Rise of Indian Black Pepper Price Steers Sri Lankan Imports

Whole Black Peppercorn
Sri Lanka
Published Jun 29, 2021
The substantial increase in black peppercorn price in the Indian domestic market has brought ripple effects in the Asian trade and have allowed Sri Lankan pepper to be more competitive in the Indian market. After two years of remaining stable, Indian black pepper is now surpassing the INR 400 (USD 5.39) per kg mark that was recorded two years ago. The outstanding price rise is due to the supply crunch from COVID-19 lockdowns that led to the closure of primary pepper markets in India. This situation has allowed Sri Lankan pepper to increase its imports to India and gain broader access to an already well-protected Indian market.

It couldn’t be a better time for Sri Lankan pepper to increase their pepper exports to the various Asian markets, especially to India, the primary market. Although Sri Lankan imports already have a steady supply in the Indian market, Indian trade regulations have made it hard for imported pepper to have a competitive price due to taxes and tariff quotas. However, this year, Sri Lankan pepper might have a better chance to increase its export volume, as prices in India have surged. Additionally, Sri Lanka has reported a 25% increase in pepper production this year, which allows them to set a better price on their exports.

Supply Crunch in India Raised Prices

For around two years now, pepper prices in India have remained steady, bringing sustainable growth to the domestic pepper industry. On the 10th of June, however, the prices of pepper in the Kochi market reached USD 5.45 per kilogram for the ungrounded varieties and USD 5.72 per kilogram for the grounded ones. This rise represents a 23.5% increase from last year’s average price, around USD 4.37 per kilogram.

The reason for this remarkable price rise is the supply crunch experienced in India due to COVID lockdowns that led to the closure of primary pepper markets in rural areas throughout India. Pepper production in India has been affected for most of 2020 and the first quarter of 2021, as the health crisis hasn´t been resolved. Consequently, the demand for raw materials from spice manufacturers has increased considerably, leading to the soaring of prices.

As for the rest of the world, global pepper price has also been increasing in Vietnam and Indonesia due to increased imports in China for the spice. As the second-largest pepper importer in the world, China has increased its imports by more than 150% over the last four years. In 2020, India supplied around 80% of China’s pepper import, leaving the rest of the share to Vietnam (9.3%) and Indonesia (7.5%). By 2021, these two countries will increase their share of imports in China, as India won’t cover the regular export volume.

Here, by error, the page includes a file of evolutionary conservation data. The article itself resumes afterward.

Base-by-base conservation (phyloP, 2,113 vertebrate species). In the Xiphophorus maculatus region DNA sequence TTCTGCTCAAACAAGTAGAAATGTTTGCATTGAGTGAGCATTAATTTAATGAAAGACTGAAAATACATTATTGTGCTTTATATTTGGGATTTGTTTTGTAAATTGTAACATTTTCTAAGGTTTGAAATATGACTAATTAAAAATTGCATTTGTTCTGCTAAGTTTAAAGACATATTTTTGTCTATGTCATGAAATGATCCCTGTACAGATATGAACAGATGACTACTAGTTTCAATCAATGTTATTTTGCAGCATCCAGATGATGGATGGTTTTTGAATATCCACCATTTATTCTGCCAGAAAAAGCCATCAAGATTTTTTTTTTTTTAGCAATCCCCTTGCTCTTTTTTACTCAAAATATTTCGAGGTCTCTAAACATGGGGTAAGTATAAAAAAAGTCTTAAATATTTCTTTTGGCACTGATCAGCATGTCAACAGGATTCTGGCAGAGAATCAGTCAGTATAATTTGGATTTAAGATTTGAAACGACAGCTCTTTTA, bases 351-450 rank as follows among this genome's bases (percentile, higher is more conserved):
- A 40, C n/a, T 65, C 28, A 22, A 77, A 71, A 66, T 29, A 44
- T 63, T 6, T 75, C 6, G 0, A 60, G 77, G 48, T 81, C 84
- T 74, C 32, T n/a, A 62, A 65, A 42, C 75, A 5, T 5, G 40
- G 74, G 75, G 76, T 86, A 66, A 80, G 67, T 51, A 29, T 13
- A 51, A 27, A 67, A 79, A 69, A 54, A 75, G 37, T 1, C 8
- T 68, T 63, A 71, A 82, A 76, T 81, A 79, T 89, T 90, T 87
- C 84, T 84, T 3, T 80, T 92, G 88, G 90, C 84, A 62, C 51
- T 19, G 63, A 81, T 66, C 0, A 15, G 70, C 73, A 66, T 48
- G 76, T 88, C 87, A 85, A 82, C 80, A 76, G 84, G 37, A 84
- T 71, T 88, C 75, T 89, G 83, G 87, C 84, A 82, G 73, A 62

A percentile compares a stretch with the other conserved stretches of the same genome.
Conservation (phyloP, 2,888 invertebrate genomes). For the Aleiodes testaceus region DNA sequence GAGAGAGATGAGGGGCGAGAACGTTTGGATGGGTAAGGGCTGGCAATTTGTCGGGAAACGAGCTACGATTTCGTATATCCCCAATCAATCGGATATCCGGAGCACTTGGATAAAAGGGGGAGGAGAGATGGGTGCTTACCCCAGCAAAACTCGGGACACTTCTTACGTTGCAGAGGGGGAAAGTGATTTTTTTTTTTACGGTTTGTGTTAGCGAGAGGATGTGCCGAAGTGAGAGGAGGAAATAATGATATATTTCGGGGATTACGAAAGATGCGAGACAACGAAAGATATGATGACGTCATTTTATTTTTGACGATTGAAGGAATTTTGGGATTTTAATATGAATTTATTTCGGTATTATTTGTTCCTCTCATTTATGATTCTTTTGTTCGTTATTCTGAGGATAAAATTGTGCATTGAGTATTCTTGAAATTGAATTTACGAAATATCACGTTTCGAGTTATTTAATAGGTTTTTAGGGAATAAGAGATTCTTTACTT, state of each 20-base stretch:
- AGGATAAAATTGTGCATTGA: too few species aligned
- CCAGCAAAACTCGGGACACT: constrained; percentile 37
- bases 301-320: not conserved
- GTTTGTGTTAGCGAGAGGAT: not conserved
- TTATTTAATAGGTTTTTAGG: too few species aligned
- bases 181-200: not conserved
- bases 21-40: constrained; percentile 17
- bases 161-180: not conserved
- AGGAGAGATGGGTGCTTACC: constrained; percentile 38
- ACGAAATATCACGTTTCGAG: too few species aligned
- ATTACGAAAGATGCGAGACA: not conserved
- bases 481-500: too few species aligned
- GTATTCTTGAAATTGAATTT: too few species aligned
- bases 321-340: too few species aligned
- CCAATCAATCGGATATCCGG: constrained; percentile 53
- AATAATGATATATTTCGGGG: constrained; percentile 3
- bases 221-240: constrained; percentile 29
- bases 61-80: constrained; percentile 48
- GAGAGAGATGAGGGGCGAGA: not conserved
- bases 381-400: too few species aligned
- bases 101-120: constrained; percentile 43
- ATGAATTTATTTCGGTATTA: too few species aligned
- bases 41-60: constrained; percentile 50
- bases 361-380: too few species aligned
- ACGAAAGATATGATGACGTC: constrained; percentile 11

Announced Surplus in Sri Lankan Production

According to the International Pepper Community figures presented in May 2021, Sri Lankan pepper production would increase by 25% in 2021 to a total of 25,000 tonnes. Additionally, 12,000 tonnes have been carried from last year, which means Sri Lanka has a 37,000-ton availability. According to the Pepper Community, the domestic consumption in Sri Lanka is 12,000 tonnes, which represents a surplus dedicated to exports of the entire yearly production. Thus, it was expected that the 2021 crop would be available for exports and has coincided with a declining price scenario on a global scale. This has made Sri Lankan imports to India increase considerably in the first four months of the year with a clear intention of growing its presence in India´s spice manufacturing industry.

Source: ITC Trade Map, Tridge

From January to April this year, Sri Lankan pepper imports reached 4,000 tonnes and are reported to be the highest in the last three years for this period. Even that India is the largest exporter of pepper, there are uncrushed pepper imports, due to the manufacturing spice industry demand. In 2020, India imported USD 90 million in pepper, and Sri Lanka accounts for 40% of the share. Until now, Sri Lankan imports have been limited and controlled by the Indian industry, as several quotas and taxes have been imposed in which Sri Lankan produce fell.

Outlook for the Indian Black Pepper Market

Spice traders in India are concerned over the increased imports of Sri Lankan pepper into India this year. They traditionally have a protective tariff system in place that controls the price of pepper imports from Sri Lanka, Vietnam, and Indonesia. Trade regulations such as fixing a minimum import price of INR 500 a kg, including cost, insurance, and freight, have been taken to assure imports don't enter the market with a lower price. Pepper imports below INR 500 (USD 6.73) are allowed under an advance authorization scheme for 100 % export-oriented units to meet the needs of the oleo-resin industry.

India applies zero duties on the import of pepper from Sri Lanka with a cap of 2,500 tonnes. Anything above that is charged an 8% duty per the South Asian Free Trade Agreement (SAFTA). Pepper imports are also allowed at 51% customs duty under an agreement with the Association of South-East Asian Nations (ASEAN).

With these trade quotas and regulations, Sri Lankan imports are traditionally controlled and placed to specific industrial needs. However, if domestic prices were to remain high in the Indian wholesale market as local supply stays short, Sri Lankan pepper would have a bigger chance to gain a market share outside the traditional industrial channels.


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